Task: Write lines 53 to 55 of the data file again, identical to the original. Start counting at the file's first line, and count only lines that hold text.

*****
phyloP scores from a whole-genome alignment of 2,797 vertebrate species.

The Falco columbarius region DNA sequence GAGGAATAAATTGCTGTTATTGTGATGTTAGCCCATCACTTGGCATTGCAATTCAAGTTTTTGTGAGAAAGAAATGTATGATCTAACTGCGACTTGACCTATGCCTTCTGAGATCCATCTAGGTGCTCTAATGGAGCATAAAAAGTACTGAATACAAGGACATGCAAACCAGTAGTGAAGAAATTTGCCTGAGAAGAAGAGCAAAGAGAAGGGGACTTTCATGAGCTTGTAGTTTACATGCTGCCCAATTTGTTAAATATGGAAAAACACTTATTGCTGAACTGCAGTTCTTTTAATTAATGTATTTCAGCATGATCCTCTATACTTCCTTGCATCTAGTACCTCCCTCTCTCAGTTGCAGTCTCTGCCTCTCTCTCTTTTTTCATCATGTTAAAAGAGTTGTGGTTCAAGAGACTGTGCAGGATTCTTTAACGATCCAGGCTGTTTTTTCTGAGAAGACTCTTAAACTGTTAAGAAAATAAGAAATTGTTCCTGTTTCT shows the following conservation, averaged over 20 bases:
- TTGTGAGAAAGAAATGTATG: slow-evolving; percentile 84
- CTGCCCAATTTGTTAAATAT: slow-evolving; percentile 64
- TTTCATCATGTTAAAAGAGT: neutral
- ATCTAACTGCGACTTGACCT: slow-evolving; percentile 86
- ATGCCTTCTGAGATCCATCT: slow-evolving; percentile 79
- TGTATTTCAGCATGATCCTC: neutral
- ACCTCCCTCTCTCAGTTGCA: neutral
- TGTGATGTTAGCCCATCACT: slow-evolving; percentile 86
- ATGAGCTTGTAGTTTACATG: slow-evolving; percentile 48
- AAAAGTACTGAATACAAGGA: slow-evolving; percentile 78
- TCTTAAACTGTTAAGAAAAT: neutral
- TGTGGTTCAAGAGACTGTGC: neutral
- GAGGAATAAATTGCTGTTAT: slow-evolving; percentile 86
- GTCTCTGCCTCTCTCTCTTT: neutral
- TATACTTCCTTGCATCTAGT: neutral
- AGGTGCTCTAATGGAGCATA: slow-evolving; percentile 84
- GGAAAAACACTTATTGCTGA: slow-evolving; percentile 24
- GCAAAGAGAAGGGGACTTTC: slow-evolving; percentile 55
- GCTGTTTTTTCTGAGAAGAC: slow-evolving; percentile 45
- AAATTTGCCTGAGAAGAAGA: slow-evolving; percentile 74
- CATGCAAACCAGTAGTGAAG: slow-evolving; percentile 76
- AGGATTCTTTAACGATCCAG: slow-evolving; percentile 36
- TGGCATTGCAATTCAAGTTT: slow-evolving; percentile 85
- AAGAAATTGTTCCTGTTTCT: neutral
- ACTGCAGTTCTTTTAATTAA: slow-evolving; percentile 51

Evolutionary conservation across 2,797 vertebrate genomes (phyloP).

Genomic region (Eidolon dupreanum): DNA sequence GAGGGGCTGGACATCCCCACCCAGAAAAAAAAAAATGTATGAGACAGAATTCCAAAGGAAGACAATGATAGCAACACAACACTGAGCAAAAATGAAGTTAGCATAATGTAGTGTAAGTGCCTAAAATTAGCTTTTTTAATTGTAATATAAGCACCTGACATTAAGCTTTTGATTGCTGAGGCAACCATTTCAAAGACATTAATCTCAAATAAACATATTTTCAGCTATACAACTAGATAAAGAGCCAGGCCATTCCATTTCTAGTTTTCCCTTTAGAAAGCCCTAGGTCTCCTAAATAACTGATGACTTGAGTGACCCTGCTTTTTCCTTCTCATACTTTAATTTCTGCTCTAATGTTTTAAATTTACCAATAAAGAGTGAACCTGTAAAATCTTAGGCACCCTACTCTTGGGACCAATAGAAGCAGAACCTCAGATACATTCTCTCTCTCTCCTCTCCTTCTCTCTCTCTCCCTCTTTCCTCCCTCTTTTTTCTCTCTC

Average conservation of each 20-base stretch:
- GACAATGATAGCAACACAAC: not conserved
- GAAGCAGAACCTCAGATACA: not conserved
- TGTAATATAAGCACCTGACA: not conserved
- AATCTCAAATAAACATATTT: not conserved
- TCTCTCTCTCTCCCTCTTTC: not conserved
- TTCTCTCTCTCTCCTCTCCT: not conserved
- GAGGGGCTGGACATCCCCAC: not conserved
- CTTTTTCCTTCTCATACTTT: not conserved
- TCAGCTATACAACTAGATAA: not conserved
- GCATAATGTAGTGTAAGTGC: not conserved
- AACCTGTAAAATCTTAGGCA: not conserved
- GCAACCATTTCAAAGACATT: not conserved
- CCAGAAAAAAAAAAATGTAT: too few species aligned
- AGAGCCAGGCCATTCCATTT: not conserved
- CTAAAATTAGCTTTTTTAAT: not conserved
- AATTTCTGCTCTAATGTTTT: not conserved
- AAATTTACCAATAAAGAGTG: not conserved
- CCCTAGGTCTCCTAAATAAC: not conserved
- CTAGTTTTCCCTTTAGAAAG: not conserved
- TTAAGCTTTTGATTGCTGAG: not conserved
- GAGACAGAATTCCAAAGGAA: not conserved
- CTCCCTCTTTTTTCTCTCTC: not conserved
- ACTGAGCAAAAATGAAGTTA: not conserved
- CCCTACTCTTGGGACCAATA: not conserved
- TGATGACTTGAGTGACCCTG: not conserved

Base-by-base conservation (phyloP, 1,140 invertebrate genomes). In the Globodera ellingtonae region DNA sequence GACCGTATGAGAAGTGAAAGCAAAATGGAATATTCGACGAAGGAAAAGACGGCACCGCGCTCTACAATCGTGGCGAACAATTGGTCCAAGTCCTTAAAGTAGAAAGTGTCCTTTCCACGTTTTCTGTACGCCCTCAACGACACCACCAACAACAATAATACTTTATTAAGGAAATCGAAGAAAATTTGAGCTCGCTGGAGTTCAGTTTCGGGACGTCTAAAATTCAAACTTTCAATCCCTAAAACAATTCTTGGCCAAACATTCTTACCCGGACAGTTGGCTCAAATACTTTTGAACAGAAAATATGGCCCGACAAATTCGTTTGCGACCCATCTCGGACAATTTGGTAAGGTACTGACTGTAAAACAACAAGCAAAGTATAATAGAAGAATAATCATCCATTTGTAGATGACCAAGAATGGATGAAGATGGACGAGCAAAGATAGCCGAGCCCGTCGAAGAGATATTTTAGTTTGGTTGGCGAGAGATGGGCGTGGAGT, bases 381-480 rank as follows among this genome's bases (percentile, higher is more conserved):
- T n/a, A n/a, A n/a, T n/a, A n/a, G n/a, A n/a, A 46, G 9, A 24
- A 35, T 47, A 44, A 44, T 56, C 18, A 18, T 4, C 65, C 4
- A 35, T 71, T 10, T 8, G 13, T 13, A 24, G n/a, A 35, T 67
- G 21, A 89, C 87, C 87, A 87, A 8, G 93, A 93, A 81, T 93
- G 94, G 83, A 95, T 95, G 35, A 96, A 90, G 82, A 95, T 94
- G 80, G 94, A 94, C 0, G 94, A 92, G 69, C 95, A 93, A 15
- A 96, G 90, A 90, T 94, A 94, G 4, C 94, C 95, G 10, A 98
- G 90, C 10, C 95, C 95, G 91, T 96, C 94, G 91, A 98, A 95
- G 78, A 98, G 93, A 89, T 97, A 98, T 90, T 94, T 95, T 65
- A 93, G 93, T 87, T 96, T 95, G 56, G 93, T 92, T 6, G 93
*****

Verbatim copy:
- ACTGAGCAAAAATGAAGTTA: not conserved
- CCCTACTCTTGGGACCAATA: not conserved
- TGATGACTTGAGTGACCCTG: not conserved